Mezgebu Tesema: Turning Big Memories Into Beautiful Canvases

Welcome to a new interview with Ethiopian artist Mezgebu Tesema.

Mezgebu Tesema is a contemporary Ethiopian painter recognized for his captivating and lifelike paintings reflecting Ethiopia’s rural livelihood. 

Born in the small town of Enewari, Mezgebu’s upbringing in the central highlands of Ethiopia greatly influenced his artistic consciousness and imagination. His work is closely associated with rural Ethiopia, and his contribution to depicting their beauty shows in his career.

Mezgebu Tesema belongs to a group of well-known artists in Ethiopia, including Behailu Bezabih and Bekele Mekonnen, who studied similar disciplines during the Dergue era.

The influences during this era, his time living in Russia, and his childhood memories converted into a unique and stunning artwork collection. 

For the previous 30+ years, Mezgebu has also been a professor at the Ale School of Fine Arts and Design in Ethiopia, where he brought Ethiopian art to new heights. He sees himself as part of a rich tradition of painting rather than a pioneer of a new movement and has shaped artists such as Petros Meaza and Fitsum Tefera, who became renowned painters in America.

At first glance, Mezgebu gives the impression of a humble and wise artist who chooses his words carefully. Then, as you start talking to him, it quickly becomes apparent that he has a great sense of humor and a neverending passion for art and life. 

I’m therefore very excited to share my interview with Mezgebu Tesema, full of insights into Ethiopian culture. 

Onto The Interview! The Most Interesting Topics

Mezgebu Tesema's Work & Childhood Inspiration

Let’s start at the beginning; your childhood. I read that nature and your youth are your biggest inspiration. How has that inspiration changed over time?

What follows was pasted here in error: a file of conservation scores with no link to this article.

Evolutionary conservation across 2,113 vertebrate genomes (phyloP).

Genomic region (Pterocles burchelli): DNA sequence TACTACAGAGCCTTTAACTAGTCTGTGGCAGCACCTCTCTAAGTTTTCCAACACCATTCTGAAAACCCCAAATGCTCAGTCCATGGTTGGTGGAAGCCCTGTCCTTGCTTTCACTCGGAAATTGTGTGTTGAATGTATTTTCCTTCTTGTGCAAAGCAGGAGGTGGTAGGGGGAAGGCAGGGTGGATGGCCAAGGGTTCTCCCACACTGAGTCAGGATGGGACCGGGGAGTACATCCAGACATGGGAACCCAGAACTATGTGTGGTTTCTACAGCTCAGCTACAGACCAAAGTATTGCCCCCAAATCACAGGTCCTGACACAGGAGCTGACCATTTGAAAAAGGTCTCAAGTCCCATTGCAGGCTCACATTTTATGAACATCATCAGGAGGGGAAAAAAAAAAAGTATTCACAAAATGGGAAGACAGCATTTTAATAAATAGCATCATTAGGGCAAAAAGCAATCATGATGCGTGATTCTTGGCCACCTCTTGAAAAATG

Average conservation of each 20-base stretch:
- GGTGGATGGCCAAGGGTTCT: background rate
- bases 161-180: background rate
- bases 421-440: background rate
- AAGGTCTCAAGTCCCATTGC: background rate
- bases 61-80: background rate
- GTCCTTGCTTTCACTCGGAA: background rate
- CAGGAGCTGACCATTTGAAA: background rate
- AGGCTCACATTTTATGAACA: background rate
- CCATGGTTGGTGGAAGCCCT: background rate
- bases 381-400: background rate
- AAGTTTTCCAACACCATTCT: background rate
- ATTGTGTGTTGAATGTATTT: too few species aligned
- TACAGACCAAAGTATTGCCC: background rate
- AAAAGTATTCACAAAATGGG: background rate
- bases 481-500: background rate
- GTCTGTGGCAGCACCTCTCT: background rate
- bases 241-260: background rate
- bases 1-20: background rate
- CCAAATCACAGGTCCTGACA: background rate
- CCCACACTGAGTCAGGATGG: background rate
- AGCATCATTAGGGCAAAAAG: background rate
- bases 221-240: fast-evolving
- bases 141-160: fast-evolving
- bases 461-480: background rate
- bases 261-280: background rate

The major inspiration source for me is my childhood life, not because I grew up in the countryside but the situation when I grew up in the countryside.

You spend most of your time in outdoor activities, observing things that allow you to see and observe how they interact.

At the same time, you’re allowed to fantasize about different kinds of thoughts. It was the most comfortable atmosphere for you to be with your thoughts and memory.

In those days, there was no right and wrong; you decide what you want to do and give your personal meaning to things. Maybe these meanings are not shared by your friends, but they matter to you and remain in your memory all the time. That’s a very important source of inspiration for me.

When you are a child, life’s an adventure for you. You stand at the edge of the gorge and are fearless. It’s your achievement as a small human being. That long-standing self-approval still exists in my mind.

How do these personal memories compare to the collective memory of your family, friends, and people who admire your work?

Whatever you do, there is a certain amount of ideas, feelings, and memories you share with other country people. There is a collective memory that you share with other people, which helps you to communicate.

At the same time, every spectator, every participant observing your work, interprets your work according to the spectator’s experience. As you know, painting tends to be metaphoric, and it has multiple meanings, and you can’t control those meanings. It’s participatory as you share the images with others.

You have to expect different meanings from everyone in your artwork. That’s the nature of the art itself.